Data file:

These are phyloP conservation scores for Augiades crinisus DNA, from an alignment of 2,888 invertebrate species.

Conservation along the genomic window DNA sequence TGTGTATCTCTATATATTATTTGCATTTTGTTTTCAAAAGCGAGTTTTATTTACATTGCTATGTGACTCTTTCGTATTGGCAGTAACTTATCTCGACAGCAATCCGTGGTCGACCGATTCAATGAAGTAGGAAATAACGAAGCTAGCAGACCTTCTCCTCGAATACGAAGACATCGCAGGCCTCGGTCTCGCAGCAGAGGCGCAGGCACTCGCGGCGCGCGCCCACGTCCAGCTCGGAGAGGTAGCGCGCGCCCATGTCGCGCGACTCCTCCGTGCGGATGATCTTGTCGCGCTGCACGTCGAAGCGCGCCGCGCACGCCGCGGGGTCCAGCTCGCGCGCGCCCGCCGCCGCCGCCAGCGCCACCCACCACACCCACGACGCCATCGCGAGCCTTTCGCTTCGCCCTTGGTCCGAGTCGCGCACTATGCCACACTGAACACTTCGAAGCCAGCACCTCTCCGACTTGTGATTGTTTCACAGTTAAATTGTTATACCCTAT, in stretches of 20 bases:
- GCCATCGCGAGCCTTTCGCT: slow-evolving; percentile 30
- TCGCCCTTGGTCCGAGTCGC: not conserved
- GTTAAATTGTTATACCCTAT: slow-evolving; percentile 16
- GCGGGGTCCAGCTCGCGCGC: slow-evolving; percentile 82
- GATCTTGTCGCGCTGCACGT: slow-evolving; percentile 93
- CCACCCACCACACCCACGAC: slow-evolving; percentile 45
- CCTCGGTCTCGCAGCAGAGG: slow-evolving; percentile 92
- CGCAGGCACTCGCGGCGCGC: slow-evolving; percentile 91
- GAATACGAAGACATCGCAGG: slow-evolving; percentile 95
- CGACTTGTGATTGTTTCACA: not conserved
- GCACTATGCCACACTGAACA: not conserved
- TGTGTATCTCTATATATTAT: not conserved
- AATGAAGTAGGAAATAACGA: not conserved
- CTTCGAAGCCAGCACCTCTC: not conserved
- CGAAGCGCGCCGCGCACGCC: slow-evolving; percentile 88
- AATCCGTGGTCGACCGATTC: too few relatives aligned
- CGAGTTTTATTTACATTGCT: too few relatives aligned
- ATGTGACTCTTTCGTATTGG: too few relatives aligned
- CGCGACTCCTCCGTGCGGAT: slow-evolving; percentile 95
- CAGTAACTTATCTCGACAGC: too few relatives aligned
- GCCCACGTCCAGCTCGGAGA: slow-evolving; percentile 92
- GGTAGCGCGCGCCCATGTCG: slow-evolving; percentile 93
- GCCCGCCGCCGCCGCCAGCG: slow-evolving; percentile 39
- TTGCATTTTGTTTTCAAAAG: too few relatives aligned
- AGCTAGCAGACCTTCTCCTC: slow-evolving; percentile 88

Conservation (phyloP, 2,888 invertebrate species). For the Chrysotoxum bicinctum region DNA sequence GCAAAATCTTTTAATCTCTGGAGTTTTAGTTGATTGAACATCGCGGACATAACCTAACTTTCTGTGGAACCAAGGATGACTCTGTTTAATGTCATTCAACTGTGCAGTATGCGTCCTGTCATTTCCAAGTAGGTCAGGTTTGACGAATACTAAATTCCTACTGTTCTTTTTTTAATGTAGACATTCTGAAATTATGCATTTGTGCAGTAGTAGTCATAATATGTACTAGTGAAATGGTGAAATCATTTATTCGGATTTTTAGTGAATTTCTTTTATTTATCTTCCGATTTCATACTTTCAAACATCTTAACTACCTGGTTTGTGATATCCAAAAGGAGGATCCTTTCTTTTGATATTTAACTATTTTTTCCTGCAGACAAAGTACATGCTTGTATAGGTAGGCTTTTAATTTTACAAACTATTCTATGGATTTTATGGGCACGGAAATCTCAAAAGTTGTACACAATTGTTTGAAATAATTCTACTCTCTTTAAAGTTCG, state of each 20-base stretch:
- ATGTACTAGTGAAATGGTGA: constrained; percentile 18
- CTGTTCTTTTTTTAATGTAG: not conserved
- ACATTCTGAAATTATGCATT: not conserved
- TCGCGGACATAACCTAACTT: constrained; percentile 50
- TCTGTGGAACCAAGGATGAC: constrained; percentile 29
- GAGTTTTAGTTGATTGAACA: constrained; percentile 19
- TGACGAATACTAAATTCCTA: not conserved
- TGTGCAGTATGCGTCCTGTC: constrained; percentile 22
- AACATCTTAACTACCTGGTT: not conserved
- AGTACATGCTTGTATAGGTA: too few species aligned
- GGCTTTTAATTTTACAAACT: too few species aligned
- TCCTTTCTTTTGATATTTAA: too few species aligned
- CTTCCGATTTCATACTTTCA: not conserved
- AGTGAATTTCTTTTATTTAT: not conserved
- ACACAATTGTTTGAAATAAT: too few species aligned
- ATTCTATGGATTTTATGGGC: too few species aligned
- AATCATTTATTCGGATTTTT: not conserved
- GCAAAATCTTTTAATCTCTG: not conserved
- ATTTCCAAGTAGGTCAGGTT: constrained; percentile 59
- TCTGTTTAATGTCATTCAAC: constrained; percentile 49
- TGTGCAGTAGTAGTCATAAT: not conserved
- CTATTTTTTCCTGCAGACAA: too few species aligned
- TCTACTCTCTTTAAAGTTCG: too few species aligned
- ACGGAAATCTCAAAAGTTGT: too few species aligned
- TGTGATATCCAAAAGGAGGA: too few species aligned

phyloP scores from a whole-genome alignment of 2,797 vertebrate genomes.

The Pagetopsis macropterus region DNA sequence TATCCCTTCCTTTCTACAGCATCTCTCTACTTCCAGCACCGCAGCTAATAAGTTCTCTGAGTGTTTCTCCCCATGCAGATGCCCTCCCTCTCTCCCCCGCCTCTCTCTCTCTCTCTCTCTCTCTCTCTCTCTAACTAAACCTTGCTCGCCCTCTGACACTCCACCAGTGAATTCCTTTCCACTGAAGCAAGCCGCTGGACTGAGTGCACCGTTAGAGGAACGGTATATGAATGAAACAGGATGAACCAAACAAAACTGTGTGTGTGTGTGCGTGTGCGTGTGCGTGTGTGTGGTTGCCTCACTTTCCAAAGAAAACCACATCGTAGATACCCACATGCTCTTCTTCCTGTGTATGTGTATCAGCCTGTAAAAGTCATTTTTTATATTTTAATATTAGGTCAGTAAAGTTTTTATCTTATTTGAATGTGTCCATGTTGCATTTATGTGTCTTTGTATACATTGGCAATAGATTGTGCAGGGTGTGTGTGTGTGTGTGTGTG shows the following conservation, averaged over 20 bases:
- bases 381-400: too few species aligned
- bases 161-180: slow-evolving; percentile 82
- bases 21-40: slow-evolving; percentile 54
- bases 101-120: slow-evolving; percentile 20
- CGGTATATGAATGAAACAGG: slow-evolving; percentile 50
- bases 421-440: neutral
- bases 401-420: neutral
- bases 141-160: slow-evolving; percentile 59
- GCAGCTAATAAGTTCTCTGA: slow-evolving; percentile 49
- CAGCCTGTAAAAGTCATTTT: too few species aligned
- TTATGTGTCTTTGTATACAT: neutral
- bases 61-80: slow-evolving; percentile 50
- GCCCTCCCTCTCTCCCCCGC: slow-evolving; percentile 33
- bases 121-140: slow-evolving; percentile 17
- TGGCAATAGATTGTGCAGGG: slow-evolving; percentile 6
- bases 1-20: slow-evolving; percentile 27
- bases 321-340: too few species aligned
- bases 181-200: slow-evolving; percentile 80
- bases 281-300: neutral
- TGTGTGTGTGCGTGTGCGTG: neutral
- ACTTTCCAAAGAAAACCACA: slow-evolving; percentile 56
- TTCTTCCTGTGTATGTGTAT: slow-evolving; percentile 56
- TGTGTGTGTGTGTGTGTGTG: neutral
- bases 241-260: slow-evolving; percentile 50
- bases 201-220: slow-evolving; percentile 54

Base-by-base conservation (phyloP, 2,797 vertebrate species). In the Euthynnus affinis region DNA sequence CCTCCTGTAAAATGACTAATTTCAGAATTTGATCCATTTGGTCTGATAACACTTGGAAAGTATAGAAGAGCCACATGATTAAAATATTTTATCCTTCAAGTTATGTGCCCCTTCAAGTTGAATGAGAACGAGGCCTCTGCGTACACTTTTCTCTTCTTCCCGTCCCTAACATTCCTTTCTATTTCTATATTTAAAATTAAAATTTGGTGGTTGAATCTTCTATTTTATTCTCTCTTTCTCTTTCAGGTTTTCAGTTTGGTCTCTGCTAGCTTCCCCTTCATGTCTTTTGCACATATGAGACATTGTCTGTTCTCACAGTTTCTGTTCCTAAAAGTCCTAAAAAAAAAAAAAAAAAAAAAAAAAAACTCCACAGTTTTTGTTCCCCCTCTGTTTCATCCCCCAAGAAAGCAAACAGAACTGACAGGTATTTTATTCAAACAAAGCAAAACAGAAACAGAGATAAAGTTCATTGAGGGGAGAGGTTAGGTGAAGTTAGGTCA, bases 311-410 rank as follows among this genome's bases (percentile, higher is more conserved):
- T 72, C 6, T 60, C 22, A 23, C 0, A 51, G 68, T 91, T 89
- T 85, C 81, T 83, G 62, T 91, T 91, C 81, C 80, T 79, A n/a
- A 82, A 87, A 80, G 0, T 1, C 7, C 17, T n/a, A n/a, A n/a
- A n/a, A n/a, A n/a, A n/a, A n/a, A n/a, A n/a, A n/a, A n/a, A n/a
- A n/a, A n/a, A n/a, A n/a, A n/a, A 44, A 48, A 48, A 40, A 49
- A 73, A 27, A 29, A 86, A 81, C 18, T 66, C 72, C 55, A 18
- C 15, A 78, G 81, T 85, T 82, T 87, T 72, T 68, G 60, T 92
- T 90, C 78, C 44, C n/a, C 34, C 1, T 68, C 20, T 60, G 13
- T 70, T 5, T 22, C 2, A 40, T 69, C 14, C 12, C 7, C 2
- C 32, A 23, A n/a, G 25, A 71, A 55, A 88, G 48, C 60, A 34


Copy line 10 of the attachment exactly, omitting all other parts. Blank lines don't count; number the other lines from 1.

- CGCAGGCACTCGCGGCGCGC: slow-evolving; percentile 91